The 2 Sides Of Brain Health

The brain is one of our body’s most important organs – and it’s also one of the most complicated. Your brain is responsible at least in part for pretty much every aspect of your existence, from your senses (which are interpreted there) to your thoughts, feelings, and moods. The brain has been the focus of both science and philosophy for as long as we’ve known that our mind and our physical brain existed. Today, our understanding of the brain remains somewhat divided between the “mind” and the “brain” – though we’re gaining an increasing understanding of how the biology of the brain affects your psychology (and vis versa).

The physical side of brain health

Like anything else in your body, your brain can have physical problems. Though it’s easy to think of our minds as mysterious and non-physical, our consciousness is rooted in a biological thing: our brain. And the job of neurologists and neurosurgeons is to find, identify, and fix physical problems with our brains.

Your mood can be affected by a death in the family or a delicious chocolate bar. But it can also be affected by medical problems that exist inside of you. A brain tumor can cause changes in mood, headaches, and other symptoms. And brain tumors aren’t fixed with therapy or counseling, of course: they’re fixed by things like radiation treatment, or by talented neurosurgeons cutting them out.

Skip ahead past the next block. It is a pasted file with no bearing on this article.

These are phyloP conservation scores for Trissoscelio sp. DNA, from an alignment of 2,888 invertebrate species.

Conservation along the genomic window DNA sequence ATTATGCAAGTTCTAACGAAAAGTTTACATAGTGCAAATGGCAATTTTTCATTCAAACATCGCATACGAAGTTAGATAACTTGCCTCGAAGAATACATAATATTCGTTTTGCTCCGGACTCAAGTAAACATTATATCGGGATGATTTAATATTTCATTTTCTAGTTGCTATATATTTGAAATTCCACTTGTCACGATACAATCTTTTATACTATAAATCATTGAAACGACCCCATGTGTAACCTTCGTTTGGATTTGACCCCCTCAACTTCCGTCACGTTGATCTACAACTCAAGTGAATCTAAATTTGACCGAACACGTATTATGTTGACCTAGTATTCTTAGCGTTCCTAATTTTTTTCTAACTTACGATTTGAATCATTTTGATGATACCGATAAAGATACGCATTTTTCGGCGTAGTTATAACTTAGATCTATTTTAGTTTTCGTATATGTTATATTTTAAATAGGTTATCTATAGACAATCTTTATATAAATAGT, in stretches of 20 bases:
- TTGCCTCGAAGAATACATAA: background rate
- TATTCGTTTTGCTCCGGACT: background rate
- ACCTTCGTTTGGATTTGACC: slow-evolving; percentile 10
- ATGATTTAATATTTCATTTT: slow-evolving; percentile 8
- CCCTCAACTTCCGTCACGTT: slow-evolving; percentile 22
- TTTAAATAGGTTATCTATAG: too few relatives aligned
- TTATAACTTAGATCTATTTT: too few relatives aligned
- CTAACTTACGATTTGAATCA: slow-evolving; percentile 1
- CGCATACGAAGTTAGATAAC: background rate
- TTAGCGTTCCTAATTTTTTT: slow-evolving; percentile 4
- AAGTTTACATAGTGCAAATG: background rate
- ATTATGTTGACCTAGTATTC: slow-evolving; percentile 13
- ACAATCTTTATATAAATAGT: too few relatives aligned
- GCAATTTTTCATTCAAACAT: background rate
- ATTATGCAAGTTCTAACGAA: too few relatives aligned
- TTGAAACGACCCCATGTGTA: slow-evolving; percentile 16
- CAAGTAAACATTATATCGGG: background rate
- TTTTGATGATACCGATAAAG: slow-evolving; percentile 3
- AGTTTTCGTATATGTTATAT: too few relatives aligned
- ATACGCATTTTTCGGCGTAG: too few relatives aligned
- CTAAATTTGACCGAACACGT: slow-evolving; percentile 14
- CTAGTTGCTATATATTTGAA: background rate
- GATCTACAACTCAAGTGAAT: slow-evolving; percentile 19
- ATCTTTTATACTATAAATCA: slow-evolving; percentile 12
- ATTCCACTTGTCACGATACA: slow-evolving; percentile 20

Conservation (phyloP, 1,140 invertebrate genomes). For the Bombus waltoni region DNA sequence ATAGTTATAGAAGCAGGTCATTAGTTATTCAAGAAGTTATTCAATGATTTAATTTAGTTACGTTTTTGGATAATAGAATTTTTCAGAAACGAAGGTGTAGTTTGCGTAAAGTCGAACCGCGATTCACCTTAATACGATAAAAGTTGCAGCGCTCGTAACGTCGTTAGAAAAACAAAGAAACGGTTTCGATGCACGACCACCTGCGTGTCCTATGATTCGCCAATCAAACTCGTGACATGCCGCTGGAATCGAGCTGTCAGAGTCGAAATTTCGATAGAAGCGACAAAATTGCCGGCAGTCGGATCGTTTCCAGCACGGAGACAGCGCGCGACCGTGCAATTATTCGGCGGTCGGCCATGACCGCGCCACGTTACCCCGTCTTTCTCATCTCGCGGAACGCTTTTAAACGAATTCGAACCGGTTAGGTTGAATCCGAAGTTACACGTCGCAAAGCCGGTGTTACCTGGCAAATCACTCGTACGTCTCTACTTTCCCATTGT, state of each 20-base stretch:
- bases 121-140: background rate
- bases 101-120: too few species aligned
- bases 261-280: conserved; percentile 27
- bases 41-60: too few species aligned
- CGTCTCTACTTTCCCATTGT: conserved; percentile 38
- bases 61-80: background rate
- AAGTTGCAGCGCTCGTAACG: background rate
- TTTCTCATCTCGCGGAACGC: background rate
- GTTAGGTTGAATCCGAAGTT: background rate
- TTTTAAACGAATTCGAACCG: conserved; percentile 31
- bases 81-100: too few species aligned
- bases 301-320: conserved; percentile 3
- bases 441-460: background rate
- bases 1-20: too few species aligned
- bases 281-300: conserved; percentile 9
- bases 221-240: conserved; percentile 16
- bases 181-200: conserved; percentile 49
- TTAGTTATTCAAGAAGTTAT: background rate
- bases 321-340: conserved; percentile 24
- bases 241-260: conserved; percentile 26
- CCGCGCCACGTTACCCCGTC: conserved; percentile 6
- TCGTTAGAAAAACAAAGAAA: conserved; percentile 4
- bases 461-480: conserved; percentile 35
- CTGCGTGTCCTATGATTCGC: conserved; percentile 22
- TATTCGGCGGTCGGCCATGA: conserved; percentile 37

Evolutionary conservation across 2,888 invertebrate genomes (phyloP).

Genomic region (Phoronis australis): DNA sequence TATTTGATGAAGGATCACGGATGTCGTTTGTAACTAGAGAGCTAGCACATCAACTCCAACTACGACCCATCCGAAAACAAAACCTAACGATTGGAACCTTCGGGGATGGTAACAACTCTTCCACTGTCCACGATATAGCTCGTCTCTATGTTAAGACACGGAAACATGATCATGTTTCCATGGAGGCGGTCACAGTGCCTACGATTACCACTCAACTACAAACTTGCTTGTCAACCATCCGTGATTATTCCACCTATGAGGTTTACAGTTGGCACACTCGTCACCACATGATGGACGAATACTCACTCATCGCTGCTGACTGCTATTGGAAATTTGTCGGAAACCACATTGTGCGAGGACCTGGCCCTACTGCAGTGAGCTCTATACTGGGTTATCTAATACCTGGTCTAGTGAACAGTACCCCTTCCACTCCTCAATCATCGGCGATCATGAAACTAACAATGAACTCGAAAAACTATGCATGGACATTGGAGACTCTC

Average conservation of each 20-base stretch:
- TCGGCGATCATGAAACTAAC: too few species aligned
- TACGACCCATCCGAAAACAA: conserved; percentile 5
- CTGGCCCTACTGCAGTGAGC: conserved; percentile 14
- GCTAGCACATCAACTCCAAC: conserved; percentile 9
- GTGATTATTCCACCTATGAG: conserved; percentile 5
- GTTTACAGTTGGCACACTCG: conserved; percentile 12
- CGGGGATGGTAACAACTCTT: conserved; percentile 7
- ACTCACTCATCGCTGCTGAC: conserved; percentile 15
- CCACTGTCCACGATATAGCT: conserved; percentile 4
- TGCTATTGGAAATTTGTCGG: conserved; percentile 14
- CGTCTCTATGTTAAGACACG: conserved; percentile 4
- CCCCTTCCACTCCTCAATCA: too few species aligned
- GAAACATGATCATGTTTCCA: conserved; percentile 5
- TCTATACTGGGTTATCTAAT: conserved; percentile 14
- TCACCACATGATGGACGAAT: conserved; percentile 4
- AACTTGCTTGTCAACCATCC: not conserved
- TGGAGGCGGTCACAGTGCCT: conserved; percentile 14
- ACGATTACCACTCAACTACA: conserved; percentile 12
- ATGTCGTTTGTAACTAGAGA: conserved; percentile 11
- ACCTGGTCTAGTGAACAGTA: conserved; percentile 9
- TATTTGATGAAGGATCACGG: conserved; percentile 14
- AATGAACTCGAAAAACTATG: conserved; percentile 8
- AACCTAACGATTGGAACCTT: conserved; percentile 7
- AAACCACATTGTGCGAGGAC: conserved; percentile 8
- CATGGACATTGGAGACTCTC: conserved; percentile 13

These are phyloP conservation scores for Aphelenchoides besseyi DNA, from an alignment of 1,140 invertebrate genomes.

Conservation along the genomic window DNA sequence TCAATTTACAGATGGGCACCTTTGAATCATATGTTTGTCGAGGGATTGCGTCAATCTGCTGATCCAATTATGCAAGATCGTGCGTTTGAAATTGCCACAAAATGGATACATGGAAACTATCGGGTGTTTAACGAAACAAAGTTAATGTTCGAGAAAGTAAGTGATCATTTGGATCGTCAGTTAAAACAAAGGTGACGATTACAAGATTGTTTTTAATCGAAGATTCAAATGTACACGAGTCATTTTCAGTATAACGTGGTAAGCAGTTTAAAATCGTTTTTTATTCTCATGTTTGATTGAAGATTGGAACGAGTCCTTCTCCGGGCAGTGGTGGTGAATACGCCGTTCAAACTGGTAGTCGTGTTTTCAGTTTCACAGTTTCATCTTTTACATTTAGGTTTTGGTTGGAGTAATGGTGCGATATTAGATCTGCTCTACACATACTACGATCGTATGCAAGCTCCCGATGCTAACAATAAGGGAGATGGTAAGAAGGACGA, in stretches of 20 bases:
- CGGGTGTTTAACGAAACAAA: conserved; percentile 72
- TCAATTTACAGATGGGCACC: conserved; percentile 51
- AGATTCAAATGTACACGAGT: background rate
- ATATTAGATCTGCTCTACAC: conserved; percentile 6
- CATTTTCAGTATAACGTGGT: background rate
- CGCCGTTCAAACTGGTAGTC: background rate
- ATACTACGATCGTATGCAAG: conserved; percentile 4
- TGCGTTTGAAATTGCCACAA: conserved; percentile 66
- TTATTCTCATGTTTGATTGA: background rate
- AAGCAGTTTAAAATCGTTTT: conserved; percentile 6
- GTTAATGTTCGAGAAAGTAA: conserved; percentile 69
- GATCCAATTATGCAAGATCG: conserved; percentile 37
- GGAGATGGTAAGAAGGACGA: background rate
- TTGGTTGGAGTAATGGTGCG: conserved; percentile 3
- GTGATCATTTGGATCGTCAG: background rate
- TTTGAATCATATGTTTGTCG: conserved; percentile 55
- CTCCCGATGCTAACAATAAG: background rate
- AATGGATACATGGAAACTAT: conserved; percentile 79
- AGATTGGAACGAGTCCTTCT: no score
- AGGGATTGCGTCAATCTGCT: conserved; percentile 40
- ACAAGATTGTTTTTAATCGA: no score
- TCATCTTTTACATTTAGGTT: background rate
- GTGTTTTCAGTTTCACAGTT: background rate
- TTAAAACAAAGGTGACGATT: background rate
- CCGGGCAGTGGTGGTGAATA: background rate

Of course, not every problem has a physical solution – at least not yet. That’s why there’s another side to brain health.

The mental side of brain health

Even before humans knew that they had brains, they knew that they could think. And long after they found out what brains were and what, generally, they did, philosophers were still exploring what it meant to be conscious and self-aware.

We’ve gained a great deal of knowledge about the brain through science, and we can now map certain types of functions, thoughts, and moods to different parts of the brain and different substances and receptors. But we still don’t have a full understanding of exactly how our brain works when it comes to thoughts, feelings, and moods.

What we do know is that not every problem with the brain can be solved by opening it up and cutting things. That’s why we have psychiatrists and psychologists, who work with our thoughts, feelings, and the biology of the brain itself to try to solve our mental health issues.

Psychologists and psychiatrists are the people we turn to for therapy. When a teenager with a mood disorder tries art therapy, we may not see that as “medicine” – but, of course, it is. Psychologists are trained professionals, and psychiatrists are medical doctors, just like neurosurgeons. Psychiatrists may also prescribe medication (they’re doctors, after all). This aspect of brain health is just as vital as neurology and neurosurgery.

There’s not a strict separation between these two aspects of brain health, of course. A psychiatrist prescribes medication because our disorders have physical manifestations that can be treated with medicine. And sudden changes in mood can indicate the presence of a physical problem like a brain tumor. But examining the brain from these two seemingly different sides gives us a sense of just how complex it is – and how much more we still have to learn.

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